Some advisers also invest their clients into funds that have a front-end load charge. In other words, the fund appreciates your investment so much they charge you a 5% fee for the privilege of doing business with them and therefore, your investment starts at negative 5%. This archaic investment strategy is still prevalent within the financial industry however, investors who know better are refusing to invest in loaded funds.

Did you also know some funds pay advisers a continued annual fee of 0.5% of their clients investment balance? I think this is a terrible practice since this 0.5% added fee comes out of the funds’ costs which are detrimental to investors overall returns.

Platform / Brokerage Fees: These fees are different on each platform and the best rule to go by is, the lower the fees the better. Some platforms advertise such things as research tools but research is freely available all over the internet. In most cases, avoiding the dreaded annual platform fee is the best path unless you make lots of purchases. I tend to make about 6-12 tracker purchases annually and I now buy directly through Vanguard. If I buy through a brokerage, I have found Halifax’s / iWeb platform to be the most cost-effective. Read my latest article on why you want to consider buying directly from Vanguard and what the fees cost.

This handy Compare Fund Platform Fees tool will give a snapshot of how much in fees you will expect to pay depending on your investment and purchase amounts. This is what the tool shows (£50,000 investment over 30 years returning 7% average per year and making 12 trades annually):

You can see the cost difference between Interactive Investors and Charles Stanley is over £21,000 over 30 years! Maybe I care too much about fee savings but £21,000 is a lot of money.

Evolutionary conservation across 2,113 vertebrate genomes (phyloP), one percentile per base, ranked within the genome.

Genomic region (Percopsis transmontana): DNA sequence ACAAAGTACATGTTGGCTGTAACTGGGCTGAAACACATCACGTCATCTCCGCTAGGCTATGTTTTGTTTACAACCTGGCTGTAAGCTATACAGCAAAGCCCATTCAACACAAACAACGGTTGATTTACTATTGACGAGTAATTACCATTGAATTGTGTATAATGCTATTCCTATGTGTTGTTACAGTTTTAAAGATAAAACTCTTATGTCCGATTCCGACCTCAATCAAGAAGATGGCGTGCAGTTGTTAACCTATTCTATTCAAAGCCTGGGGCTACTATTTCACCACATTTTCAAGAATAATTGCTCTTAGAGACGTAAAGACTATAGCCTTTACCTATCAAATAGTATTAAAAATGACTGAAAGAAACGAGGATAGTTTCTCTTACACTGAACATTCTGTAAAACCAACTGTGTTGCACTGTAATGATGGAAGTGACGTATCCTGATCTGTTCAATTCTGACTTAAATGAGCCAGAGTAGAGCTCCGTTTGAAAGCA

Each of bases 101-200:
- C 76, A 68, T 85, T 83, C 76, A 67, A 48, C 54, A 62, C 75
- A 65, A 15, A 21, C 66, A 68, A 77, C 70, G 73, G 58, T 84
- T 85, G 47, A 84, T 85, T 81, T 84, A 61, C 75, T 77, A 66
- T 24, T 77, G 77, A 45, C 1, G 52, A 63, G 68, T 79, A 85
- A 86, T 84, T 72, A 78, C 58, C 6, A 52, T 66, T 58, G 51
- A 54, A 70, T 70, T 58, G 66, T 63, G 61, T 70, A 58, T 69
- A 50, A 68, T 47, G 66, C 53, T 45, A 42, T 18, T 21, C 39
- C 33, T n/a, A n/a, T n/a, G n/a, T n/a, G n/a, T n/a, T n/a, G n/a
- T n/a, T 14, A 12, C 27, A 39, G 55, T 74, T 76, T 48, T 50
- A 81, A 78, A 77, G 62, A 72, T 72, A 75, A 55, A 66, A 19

How To Fire Your Financial Adviser

One of my readers recently sent me an email:

Breaking loyalty with a financial adviser is something many people struggle with. The best antidote for overcoming fear in this situation is to look at the above tables to see how much your adviser is going to cost you over the long run. The reality of losing a few hundred grand to fees and lost compounding interest was enough to silence my fears when I gave my adviser the boot.


Learning how to ditch your financial adviser, DIY invest, pick the lowest fund fees / brokerage fees will save you unimaginable amounts of money over your investing lifetime. If you are a high net worth investor it could save you millions.

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Disclaimer: This article is for information purposes only and should not be regarded as investment advice. Opinions expressed are my opinions based on my own personal experiences, investing my own money.